Employment & Labour

SNC-Lavalin affair offers harassment lessons for employers

By AdvocateDaily.com Staff

The federal government’s handling of the SNC-Lavalin affair shows how easily employers can fall afoul of legislation dealing with human rights and harassment, Toronto employment and human rights lawyer Kevin Marshall tells AdvocateDaily.com.

In a recent report, a National Post columnist claimed that Prime Minister Justin Trudeau’s conduct during the scandal, in which government officials are alleged to have inappropriately pressured former Justice Minister Jody Wilson-Raybould to intervene in the criminal prosecution of the Quebec-based engineering giant, violated the Treasury Board’s guidelines on workplace harassment.

“If it can happen to this prime minister, who has prided himself on his feminism and his approach to harassment, then it can very likely happen to anyone,” says Marshall, principal of Kevin Marshall Personal Injury and Employment Law.

“For employers in general, this is a warning to tread very carefully when it comes to harassment because it’s an absolute minefield,” he says. “The vast broadness of the federal and provincial human rights legislation means that day-to-day incidents happening in any workplace could be technically found to have been violations.”

In many cases, Marshall says the unwillingness of employees to involve third parties such as humans rights tribunals is all that stops cases from going any further, but he warns that the situation can change if an individual is fired or feels slighted in other ways at work.

“People with legitimate grievances may bite their tongue if they’re concerned with the effect it may have on their employment, but many of these complaints do emerge later as a way to express pent-up frustrations after the employment relationship ends,” he says.

“The best advice for employers is to try to maintain peace and harmony among employees and between employees and management at all times. They have to go the extra mile because human rights legislation is overreaching and does not reflect the reality on the ground.

“It’s not realistic to expect that a volatile, but otherwise good manager, will never yell in the workplace. But depending on how it’s perceived, it could technically be a violation of a Human Rights Code,” Marshall says.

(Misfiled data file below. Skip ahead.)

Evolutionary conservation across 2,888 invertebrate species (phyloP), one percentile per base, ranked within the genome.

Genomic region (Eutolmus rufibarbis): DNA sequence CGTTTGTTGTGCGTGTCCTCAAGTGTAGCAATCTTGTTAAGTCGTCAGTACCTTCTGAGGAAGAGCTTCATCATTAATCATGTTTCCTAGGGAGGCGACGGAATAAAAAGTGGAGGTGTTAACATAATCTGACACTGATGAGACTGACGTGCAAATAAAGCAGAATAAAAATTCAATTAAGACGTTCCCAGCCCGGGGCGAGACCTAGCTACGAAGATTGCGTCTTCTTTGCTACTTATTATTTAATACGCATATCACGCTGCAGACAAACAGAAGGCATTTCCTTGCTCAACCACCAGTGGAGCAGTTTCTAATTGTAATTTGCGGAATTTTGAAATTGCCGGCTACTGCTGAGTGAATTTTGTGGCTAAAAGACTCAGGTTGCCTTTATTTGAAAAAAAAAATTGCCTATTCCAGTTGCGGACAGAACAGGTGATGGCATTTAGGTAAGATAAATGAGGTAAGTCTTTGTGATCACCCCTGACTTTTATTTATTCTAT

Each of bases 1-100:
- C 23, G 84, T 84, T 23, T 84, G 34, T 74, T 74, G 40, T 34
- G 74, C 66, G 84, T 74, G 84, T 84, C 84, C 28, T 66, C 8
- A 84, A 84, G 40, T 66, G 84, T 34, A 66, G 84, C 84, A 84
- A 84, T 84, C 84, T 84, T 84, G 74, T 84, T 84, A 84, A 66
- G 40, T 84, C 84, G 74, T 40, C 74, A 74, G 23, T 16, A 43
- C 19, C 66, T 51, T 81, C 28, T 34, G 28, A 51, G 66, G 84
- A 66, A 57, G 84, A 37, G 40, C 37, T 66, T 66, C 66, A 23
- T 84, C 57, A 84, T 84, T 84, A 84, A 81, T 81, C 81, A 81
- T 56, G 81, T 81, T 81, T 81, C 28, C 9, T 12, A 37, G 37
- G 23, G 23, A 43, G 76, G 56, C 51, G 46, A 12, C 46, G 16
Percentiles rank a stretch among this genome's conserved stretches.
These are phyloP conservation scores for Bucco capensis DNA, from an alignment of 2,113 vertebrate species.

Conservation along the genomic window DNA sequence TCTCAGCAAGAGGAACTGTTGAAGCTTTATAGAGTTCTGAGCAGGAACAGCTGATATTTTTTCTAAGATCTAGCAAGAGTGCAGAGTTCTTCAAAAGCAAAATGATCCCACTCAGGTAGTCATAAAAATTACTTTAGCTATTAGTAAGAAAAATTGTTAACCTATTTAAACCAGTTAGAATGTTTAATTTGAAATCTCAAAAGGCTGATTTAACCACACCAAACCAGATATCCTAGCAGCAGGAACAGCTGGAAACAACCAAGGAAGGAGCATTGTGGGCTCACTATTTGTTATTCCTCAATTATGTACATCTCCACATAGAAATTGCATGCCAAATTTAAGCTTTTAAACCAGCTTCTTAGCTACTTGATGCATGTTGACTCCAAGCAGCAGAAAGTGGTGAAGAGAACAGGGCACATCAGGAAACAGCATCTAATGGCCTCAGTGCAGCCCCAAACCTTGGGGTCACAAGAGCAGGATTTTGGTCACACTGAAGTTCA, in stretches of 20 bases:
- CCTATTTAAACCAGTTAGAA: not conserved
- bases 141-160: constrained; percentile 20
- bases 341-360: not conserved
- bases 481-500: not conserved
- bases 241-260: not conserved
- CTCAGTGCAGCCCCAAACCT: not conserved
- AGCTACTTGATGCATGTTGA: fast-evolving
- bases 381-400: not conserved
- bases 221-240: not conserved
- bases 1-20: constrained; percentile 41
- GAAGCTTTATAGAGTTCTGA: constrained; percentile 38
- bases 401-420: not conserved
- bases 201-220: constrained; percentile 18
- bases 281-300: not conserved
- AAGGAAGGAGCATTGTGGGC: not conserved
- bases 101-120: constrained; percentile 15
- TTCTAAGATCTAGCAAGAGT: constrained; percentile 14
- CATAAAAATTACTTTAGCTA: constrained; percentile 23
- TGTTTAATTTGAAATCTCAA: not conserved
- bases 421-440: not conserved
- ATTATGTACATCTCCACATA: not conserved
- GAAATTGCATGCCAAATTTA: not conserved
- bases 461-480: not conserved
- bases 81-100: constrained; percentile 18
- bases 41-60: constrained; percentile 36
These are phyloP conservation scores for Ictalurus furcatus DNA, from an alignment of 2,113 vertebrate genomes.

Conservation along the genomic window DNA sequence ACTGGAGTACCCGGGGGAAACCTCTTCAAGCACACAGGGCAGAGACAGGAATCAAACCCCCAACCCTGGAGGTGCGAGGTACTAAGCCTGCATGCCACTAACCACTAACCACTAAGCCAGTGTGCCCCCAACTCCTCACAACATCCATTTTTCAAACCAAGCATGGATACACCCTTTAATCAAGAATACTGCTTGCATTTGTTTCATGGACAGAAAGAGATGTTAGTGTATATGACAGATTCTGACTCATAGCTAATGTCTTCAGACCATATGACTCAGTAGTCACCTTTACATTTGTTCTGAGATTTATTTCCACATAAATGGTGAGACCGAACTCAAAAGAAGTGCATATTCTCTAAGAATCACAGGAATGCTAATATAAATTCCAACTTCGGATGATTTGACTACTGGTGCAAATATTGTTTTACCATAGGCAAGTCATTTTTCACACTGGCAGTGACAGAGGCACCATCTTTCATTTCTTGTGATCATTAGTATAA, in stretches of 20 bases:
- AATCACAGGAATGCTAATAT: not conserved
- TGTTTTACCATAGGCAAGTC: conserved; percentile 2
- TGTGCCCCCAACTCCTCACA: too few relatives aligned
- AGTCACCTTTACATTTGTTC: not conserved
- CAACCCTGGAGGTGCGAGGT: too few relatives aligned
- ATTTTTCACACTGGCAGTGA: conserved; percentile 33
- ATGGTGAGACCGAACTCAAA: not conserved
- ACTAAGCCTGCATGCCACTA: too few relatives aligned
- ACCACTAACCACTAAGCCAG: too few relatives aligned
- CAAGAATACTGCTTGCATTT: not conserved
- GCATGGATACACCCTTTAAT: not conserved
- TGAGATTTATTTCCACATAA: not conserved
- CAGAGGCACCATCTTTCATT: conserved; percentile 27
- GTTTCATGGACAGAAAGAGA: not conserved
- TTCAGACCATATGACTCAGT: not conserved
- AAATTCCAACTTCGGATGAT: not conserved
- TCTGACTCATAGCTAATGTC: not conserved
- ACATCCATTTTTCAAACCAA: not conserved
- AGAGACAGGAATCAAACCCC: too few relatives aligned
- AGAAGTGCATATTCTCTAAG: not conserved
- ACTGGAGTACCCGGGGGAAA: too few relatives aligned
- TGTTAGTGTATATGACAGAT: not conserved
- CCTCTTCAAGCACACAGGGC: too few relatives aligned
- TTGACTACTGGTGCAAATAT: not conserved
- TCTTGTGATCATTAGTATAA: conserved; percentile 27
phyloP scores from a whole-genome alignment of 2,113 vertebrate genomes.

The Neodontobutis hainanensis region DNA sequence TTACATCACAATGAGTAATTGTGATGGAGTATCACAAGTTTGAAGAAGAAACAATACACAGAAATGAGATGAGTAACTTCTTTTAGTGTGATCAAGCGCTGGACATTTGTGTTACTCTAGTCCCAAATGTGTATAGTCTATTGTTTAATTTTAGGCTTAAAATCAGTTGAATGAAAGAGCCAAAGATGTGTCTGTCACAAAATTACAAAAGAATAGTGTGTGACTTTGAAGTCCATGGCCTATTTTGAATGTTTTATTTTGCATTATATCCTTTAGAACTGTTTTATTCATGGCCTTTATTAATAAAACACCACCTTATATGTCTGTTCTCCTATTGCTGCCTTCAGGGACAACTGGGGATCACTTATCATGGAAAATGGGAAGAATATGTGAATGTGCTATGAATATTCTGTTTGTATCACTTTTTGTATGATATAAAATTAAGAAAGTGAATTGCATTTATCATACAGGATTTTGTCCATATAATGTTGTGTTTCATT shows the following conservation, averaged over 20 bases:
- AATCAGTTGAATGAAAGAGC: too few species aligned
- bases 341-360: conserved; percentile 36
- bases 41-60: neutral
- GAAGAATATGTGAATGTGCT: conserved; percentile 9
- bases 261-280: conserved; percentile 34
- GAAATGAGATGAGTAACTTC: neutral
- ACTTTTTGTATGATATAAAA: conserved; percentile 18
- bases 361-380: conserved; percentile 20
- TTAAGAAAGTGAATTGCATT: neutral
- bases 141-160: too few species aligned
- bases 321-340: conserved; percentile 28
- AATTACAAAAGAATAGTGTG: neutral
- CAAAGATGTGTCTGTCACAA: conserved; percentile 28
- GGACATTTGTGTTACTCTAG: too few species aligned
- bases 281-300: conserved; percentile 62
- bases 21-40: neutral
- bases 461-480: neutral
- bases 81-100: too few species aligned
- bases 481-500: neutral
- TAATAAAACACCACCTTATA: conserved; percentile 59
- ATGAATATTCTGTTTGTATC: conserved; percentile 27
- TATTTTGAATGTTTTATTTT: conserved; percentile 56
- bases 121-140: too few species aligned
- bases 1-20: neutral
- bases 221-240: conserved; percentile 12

In the SNC-Lavalin case, the Treasury Board guidelines require more than one event to constitute harassment, according to the Post. However, the policy also makes clear that ignorance will not be a defence, stating that the alleged perpetrator will be found in violation if they “knew or reasonably ought to have known that such behaviour would cause offence or harm.”

As the story notes, both Trudeau and his former senior aide Gerald Butts have claimed to be unaware of Wilson-Raybould’s feelings regarding their repeated requests for her to rethink her position on the prosecution and each expressed shock at her objection to their plans to move her out of the attorney general portfolio.

“Which," writes Post columnist Kelly McParland, "under the guidelines of Trudeau’s own government, is no defence whatsoever. Wilson-Raybould’s appearance before the justice committee made clear that both tests of a harassment violation were met in the government’s actions. The pressure to have her rethink her position occurred more than once, and both Butts and Trudeau knew, or should have known.

"Rather than acknowledge this, the prime minister has attempted to blame Wilson-Raybould. He has cited the fact she didn’t come to him with her complaints — though she says she did make her views clear to him, directly, at a meeting they had last September. She also complained to Butts, and to other aides and officials in the upper ranks of the cabinet and the Prime Minister’s Office.

"If Trudeau remained deaf to it, the law says it’s his fault, not hers. As he acknowledged himself, ‘I should have known.’”

Marshall says Ontario’s Human Rights Code sets a similar test, defining harassment as “a course of vexatious comment or conduct that is known or ought reasonably to be known, to be unwelcome.”

“It’s interesting to me because Trudeau is a person who has spoken often about harassment and recognized it as a problem in the workplace, and yet, by his own admission, he has violated his own guidelines,” Marshall says.

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